Category Archives: Disability arts and culture

Singapore: talks, festivals, performances, artist meetings and a royal reception in a borrowed dress

Kaite O’Reilly at British Council talk, 17/11/17, Singapore Art Museum

 

The past month in Singapore has been a phenomenally busy but rich time. I fly back to the UK later today, having completed my teaching of Dramaturgy at ITI – the Intercultural Theatre Institute – and writing workshops for the emerging Deaf and disabled writers and practitioners of Project Tandem. Last night I presented my British Council ‘Knowledge is Great’ talk: Nothing About Us Without Us – What Can Singapore learn from 30 years of the UK’s Disability arts and culture?’ I presented in the Glass Hall of the beautiful Singapore Art Museum and am so grateful to have had this opportunity to speak about my work and the UK’s disability arts scene. Singapore is currently embracing all things to do with disability and diversity – a time full of great potential for reshaping a more inclusive society and arts scene in the future, although there are many questions, particularly regarding the difference between Disability arts – led by disabled artists, informed by the Social Model of disability and often an expression of lived experience in a disabling world, and arts and disability.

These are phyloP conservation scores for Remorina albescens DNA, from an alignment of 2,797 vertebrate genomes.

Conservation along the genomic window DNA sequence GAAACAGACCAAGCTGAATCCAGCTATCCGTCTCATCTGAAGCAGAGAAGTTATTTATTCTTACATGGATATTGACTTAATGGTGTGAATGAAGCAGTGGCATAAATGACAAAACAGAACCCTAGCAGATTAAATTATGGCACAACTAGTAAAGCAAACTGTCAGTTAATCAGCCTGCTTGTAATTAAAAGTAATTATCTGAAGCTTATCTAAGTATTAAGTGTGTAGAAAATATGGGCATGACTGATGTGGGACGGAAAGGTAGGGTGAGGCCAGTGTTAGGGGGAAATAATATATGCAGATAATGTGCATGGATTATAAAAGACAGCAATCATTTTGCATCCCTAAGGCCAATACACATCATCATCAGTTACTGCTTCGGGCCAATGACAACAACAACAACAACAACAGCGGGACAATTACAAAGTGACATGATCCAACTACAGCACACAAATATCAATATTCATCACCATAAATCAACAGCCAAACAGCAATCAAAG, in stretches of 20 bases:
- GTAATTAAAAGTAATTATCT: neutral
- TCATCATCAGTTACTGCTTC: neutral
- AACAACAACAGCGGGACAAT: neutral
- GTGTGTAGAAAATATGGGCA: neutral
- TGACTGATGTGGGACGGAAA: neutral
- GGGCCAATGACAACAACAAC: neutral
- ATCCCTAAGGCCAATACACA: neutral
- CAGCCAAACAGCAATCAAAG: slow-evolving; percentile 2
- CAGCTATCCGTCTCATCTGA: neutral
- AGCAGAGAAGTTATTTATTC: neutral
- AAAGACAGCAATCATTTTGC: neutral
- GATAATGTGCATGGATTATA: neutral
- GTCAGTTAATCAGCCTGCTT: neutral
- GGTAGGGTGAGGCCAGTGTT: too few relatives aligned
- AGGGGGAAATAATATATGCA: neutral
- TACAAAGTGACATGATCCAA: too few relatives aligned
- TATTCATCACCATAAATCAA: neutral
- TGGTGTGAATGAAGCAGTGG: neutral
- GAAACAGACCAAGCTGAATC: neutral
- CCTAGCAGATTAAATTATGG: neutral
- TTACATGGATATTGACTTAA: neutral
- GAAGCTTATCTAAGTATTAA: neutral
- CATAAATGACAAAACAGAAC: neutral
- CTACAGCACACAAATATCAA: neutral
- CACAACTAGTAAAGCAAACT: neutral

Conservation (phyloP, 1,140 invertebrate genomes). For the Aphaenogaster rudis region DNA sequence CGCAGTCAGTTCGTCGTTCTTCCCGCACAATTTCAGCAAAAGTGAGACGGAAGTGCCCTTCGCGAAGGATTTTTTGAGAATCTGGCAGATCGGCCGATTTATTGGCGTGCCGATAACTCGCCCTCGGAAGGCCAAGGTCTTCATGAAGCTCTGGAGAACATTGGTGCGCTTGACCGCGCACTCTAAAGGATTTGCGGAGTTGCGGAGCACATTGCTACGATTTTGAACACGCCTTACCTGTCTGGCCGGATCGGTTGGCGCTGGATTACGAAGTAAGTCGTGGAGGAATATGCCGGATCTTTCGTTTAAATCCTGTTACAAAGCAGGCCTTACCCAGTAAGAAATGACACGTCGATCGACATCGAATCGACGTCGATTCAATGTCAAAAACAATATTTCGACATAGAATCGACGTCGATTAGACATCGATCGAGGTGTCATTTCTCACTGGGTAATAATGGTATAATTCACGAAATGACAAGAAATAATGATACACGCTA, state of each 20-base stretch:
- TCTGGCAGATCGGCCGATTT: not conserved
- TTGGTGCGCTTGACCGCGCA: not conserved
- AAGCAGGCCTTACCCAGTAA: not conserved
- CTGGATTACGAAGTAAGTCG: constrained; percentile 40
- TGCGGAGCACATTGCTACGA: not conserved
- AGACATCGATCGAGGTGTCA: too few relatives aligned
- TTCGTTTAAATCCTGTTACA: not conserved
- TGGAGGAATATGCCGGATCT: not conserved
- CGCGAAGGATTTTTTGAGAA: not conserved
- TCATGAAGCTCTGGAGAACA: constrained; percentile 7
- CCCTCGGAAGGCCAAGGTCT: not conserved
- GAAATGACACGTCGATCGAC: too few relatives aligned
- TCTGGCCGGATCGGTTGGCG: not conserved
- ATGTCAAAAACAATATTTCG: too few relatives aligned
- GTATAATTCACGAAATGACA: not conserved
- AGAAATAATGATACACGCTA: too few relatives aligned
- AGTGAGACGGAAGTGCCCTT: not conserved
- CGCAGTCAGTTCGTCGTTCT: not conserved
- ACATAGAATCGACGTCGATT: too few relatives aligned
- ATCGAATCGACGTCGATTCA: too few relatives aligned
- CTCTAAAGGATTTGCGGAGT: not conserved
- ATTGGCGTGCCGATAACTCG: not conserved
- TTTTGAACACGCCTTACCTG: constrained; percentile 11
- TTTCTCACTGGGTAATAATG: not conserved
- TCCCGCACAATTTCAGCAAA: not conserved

Singapore – natural and manmade

 

It was great to be able to speak about the work I’ve made both within the so-called ‘mainstream’ and with Deaf and disabled collaborators over thirty years, and to share some video and images from productions in the past five years. The response was fantastic, with many questions and comments and right at the end of a lively post-talk discussion, assertions regarding the need for agency and disabled and Deaf leadership opportunities, as opposed to the charity model currently prevalent in Singapore. It was a lively and stimulating event, and I’m thankful for all those who made comments and asked questions. All the organisations and individuals I have met in Singapore have said how dialogue is so important – to discover if there are lessons or shortcuts to be learned for Singapore from the experience in the UK. Every country has its own context and history and will forge its own path forwards to what we all hope will be a more fair and egalitarian future – and if I can assist in this dialogue of difference and diversity, I am more than happy to.